Truth To Power wrote:Property in privileges like land titles is theft. Not property in the fruits of one's labor.

No, any property in the form of private wealth.

No, that's objectively false, because unlike property in land titles and other privileges, property in the fruits of one's labor does not deprive anyone else of anything they would otherwise have. This is the crucial fact that capitalism and socialism must try to prevent you from knowing.
Why should one busy, anxious man rule the world because he has worked the most on his parcel?

Whether he should or not, he can't. He needs privilege if he is going to stop others from exercising their rights to liberty.

You need to find a willingness to know the difference between the producer's power to give to others what they would not otherwise have had, and the landowner's power to take from others what they would otherwise have had.
We don't need that sort of work.

What sort of work? We do need producers if we are going to live.
If he wants to work his land so hard, let him.

"His" land? You are already on the wrong track.
If he wants to sell his fruits, let him.

Exactly. He is not hurting anyone thereby.
But wealth is taxed progressively and after a limit severely;

Why? Why punish those who contribute to the wealth of the community?
and transgenerational wealth-transfer is severely capped.

Why? By what right do you prevent people from helping their children?
Keep chasing profits, if that's what you're after. But you'll run into diminishing returns for your toil, if you measure returns that way.

By what right could you forcibly diminish the return to his toil?
And the reason for this structure: Great disparities in wealth are disparities in power, they pave the road to tyranny and are contrary to the possibility of universal freedom.

Nonsense. There is a difference between great power to give and great power to take. Learn it, or continue to talk nonsense on the subject permanently.
Rousseau makes a similar point, commenting on "an observation which might serve as the basis for the whole social system":

Rousseau wrote:...the [ideal] social pact, far from destroying natural equality, substitutes, on the contrary, a moral and lawful equality for whatever physical inequality that nature may have imposed on mankind; so that however unequal in strength and intelligence, men become equal by covenant and by right.

By what right? By what covenant?
Rousseau wrote:Under a bad government, this equality is only an appearance and an illusion; it serves only to keep the poor in their wretchedness and sustain the rich in their usurpation. In truth, laws are always useful to those with possessions and harmful to those who have nothing; from which it follows that the social state is advantageous to men only when all possess something and none has too much.

Rousseau is factually wrong, because he doesn't understand the difference between the producer's power to give and the power of the privileged to take. In fact, he seems not to understand that there is even such a thing as production, and considers wealth to be purely a matter of who owns how much of it.
Beyond right proportion, wealth is tyranny.

And right proportion is in proportion to one's contribution to the production of wealth.
Truth To Power wrote:But it's not amount of wealth that leads to exploitation, oppression and enslavement. It's the type of wealth: i.e., privilege, which is nothing but legal entitlement to benefit from the uncompensated abrogation of others' rights.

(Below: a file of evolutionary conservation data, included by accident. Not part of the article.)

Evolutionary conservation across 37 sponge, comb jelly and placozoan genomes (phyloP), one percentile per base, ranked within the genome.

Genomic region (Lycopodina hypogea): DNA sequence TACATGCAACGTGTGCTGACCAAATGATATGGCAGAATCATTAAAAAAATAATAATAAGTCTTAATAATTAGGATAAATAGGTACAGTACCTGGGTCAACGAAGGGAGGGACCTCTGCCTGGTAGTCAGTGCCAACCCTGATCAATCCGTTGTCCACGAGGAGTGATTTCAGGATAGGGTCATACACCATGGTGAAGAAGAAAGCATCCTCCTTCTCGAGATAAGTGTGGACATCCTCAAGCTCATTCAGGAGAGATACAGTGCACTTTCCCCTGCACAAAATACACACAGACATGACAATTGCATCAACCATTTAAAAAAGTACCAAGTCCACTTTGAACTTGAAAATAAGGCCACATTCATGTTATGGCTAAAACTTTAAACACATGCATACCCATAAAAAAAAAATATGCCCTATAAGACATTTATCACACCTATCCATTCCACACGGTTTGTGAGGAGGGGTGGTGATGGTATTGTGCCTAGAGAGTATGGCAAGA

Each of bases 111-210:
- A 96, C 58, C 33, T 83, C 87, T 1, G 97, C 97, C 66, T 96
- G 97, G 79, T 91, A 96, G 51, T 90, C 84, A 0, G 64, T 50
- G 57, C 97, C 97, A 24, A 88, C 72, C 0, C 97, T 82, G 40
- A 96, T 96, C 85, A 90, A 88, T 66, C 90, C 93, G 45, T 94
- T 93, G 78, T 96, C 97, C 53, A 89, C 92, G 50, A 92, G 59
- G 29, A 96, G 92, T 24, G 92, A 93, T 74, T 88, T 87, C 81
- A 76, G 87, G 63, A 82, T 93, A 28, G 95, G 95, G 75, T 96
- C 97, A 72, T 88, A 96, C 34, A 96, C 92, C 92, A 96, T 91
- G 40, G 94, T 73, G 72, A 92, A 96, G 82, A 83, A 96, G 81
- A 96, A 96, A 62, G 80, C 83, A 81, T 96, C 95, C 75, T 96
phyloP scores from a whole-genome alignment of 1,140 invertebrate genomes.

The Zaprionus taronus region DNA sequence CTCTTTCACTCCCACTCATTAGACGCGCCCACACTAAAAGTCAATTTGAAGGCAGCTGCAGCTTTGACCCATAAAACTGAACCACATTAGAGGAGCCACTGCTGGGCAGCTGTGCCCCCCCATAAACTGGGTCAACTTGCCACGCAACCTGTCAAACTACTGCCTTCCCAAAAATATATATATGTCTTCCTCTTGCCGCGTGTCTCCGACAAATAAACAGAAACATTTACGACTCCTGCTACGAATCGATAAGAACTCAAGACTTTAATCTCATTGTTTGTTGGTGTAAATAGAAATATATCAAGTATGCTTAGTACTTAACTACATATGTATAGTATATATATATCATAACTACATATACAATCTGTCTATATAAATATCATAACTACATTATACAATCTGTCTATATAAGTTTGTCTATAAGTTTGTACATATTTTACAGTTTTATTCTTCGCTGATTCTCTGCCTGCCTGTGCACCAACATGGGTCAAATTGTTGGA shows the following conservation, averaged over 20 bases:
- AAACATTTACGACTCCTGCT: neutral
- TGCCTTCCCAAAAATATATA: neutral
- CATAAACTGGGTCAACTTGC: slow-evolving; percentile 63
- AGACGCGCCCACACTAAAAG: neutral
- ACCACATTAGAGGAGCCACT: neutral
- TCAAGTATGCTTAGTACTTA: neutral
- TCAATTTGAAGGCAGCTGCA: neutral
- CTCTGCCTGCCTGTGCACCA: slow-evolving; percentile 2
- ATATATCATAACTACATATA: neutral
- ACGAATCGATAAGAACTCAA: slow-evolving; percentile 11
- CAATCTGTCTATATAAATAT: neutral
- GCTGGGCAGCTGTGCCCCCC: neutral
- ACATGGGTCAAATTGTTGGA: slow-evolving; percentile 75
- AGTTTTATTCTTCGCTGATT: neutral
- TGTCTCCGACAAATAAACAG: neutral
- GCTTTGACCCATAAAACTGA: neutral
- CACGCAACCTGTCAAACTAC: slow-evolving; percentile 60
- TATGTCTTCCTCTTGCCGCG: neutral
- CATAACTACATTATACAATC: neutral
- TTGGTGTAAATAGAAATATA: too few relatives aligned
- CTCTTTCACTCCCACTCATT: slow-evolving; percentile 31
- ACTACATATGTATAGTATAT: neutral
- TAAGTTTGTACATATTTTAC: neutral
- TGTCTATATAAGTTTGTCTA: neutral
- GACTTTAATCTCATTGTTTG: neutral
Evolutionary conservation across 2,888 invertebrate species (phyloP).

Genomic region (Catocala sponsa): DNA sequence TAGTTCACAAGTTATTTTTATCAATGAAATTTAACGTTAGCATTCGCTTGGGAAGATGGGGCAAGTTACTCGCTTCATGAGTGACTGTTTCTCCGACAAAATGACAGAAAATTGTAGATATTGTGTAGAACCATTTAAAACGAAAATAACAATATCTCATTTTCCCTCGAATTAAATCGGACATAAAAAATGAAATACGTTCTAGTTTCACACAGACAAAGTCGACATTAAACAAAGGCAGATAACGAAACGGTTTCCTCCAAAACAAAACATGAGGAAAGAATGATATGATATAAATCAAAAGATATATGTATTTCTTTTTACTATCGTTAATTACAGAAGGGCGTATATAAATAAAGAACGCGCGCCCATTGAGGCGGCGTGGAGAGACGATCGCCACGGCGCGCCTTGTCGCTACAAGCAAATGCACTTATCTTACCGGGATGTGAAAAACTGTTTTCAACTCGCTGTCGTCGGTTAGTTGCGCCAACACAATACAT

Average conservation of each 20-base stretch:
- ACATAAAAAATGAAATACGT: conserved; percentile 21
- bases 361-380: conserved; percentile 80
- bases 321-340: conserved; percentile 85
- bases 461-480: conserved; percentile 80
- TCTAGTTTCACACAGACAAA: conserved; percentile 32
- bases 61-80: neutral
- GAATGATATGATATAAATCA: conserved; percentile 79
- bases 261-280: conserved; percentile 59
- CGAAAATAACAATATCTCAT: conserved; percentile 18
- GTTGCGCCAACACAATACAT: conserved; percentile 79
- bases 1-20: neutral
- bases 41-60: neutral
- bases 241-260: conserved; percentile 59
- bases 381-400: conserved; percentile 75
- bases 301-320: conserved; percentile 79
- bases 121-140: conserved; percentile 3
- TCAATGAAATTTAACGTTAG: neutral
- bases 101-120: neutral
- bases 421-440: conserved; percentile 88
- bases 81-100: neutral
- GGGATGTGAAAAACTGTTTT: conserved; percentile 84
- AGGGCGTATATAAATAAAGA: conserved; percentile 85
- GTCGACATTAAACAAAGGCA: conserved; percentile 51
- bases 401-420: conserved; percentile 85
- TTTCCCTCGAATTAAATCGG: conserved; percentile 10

And is land ownership the only sort of wealth you can conceive of that's covered by this abstract characterization of "privilege"?

Not at all. See above. But landowning is the basic and still most important one: any benefit we could get from abolishing other forms of privilege would simply flow through as increased land rent, and be appropriated entirely by landowners.
You might use the characterization to make my point. Excess concentration of wealth is, in our actual current society, indeed a privilege and a "legal entitlement to benefit from the uncompensated abrogation of others' rights."

No, excess concentration of wealth is an EFFECT of privilege. Ownership of the wealth one has produced, whatever its magnitude, does not and cannot abrogate anyone else's rights. It just adds to the wealth of the community.
#14573014
Truth To Power wrote:Yes, there can be no solution without restoring the individual right to liberty that landowning forcibly removes.

We seem robustly agreed on this crucial point.

Truth To Power wrote:Just and efficient allocation of the scarce resource can be achieved under various institutional arrangements; but as the price of land simply measures the expected welfare subsidy the landowner will take from the community, significant exchange prices for land cannot arise in a free market. Allocation of land in a free market must therefore be primarily by rental prices, not buying and selling prices.

Care to expand on this technical point?

Truth To Power wrote:No, that's objectively false, because unlike property in land titles and other privileges, property in the fruits of one's labor does not deprive anyone else of anything they would otherwise have. This is the crucial fact that capitalism and socialism must try to prevent you from knowing.

I suppose capitalism and socialism have succeeded in that aim, since I don't see how things could be so. This "fact" of yours strikes me as an unwarranted maxim, a bit of rhetoric. If a few increase their private wealth far beyond the average, and hence increase their social influence and power, to the extent that they come to dominate the media, and the schools, and the government -- and also dominate whole sectors of the economy by gobbling up or selling off goods -- how do you assure me that this class of wealth-elites do not become plutocrats who will tilt the economic order and the laws in their own direction? Just in virtue of having free access to land, the rest of the people will be wise to the plutocrats' game and offset their self-interested abuses?